Bone marrow positive (n = 14)
Gain (%)Loss (%)Gain (%)Loss (%)
4q12-q32 53303625 160419296 107.1 Loss in bone marrow-positive 63 13 14 29 73 (361) 
    Gain in bone marrow-negative      
10p12-p11 21110362 33526584 12.4 Loss in bone marrow-positive 38 13 14 29 10 (51) 
    Gain in bone marrow-negative      
10q21-q22 69852278 81513171 11.7 Loss in bone marrow-positive 25 19 36 5 (86) 
    Gain in bone marrow-negative      
17q21 35426343 46398134 11.0 Gain in bone marrow-positive 31 13 36 5 (205) 
20q11-q13 30571212 56368778 25.8 Gain in bone marrow-positive 38 13 64 11 (209) 
*

Base pair obtained by blasting array probe sequence in the University of California at Santa Cruz Blat.

Defining gains and losses by using aCGH-Smooth; aberration < 5 Mbp were excluded.

Number of genes within the region (present on the array) with different expression based on DNA copy number alterations. Significance of genes is based on ROC analysis (ROC value < 0.2 or > 0.2 and P < 0.05).

Differentially expressed probe-set IDs were found either scattered over the chromosomal regions of 10q21-q22 and 20q11-q13 or clustered together into some “hot spots” in 4q, 17q, and 10p. In these five significant chromosomal regions, 104 genes were found to be differentially expressed according to the ROC analyses (Supplementary Table S4). This number was irrespective of chromosomal size significantly higher on average than in the other regions (P < 0.006). Figure 2 shows the hierarchical clustering results of these 104 genes. The genes clustered into three separate branches with one branch containing all except one bone marrow-negative patient.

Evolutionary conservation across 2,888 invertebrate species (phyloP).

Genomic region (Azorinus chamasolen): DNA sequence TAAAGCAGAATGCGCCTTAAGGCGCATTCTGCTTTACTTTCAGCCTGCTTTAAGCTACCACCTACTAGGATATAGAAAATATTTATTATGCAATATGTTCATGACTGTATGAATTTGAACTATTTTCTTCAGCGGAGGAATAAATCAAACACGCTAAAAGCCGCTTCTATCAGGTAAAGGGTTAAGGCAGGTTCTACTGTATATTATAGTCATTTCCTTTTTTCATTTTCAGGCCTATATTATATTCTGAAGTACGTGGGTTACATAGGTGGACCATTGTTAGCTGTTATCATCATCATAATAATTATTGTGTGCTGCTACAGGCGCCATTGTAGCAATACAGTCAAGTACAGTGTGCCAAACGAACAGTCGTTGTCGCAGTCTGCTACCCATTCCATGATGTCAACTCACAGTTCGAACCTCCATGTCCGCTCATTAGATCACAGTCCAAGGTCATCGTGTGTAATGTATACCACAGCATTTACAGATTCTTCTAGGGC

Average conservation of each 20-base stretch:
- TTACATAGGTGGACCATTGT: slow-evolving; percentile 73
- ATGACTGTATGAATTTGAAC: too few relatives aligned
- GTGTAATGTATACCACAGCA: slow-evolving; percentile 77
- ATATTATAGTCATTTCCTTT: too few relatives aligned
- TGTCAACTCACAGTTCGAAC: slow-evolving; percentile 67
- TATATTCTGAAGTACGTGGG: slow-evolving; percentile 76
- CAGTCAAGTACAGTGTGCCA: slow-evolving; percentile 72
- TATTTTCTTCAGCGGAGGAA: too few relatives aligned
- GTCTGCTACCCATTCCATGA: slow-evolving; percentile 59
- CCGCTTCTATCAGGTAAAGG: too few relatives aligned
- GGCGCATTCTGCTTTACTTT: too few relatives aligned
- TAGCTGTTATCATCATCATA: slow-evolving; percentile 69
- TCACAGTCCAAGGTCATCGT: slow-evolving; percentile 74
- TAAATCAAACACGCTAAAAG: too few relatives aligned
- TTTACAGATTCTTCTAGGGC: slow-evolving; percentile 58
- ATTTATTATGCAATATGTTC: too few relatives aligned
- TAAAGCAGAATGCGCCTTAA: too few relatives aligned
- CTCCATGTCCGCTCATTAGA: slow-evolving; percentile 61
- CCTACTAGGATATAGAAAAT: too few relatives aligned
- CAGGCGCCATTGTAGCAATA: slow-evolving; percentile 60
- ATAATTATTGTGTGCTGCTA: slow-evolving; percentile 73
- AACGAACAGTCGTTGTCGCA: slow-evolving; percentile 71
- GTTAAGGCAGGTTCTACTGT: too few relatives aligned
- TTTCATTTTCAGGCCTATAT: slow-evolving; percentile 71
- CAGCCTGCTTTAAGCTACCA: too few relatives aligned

Fig. 2.

Hierarchical clustering of the mean of the probe-set IDs corresponding to the 104 significant genes found in the five significant chromosomal regions separating the bone marrow-positive patients (+, AC22-AC34) from the bone marrow-negative patients (−, AC2-AC16).

Fig. 2.

Hierarchical clustering of the mean of the probe-set IDs corresponding to the 104 significant genes found in the five significant chromosomal regions separating the bone marrow-positive patients (+, AC22-AC34) from the bone marrow-negative patients (−, AC2-AC16).

Close modal

The five main functional categories that were enriched in these 104 genes compared with all genes on the array were general enzyme activation (n = 58), biopolymer metabolism (n = 27), cell organization and biogenesis (n = 16), chromosome organization and biogenesis (n = 11), and positive regulation of cell proliferation (n = 4; Supplementary Table S3).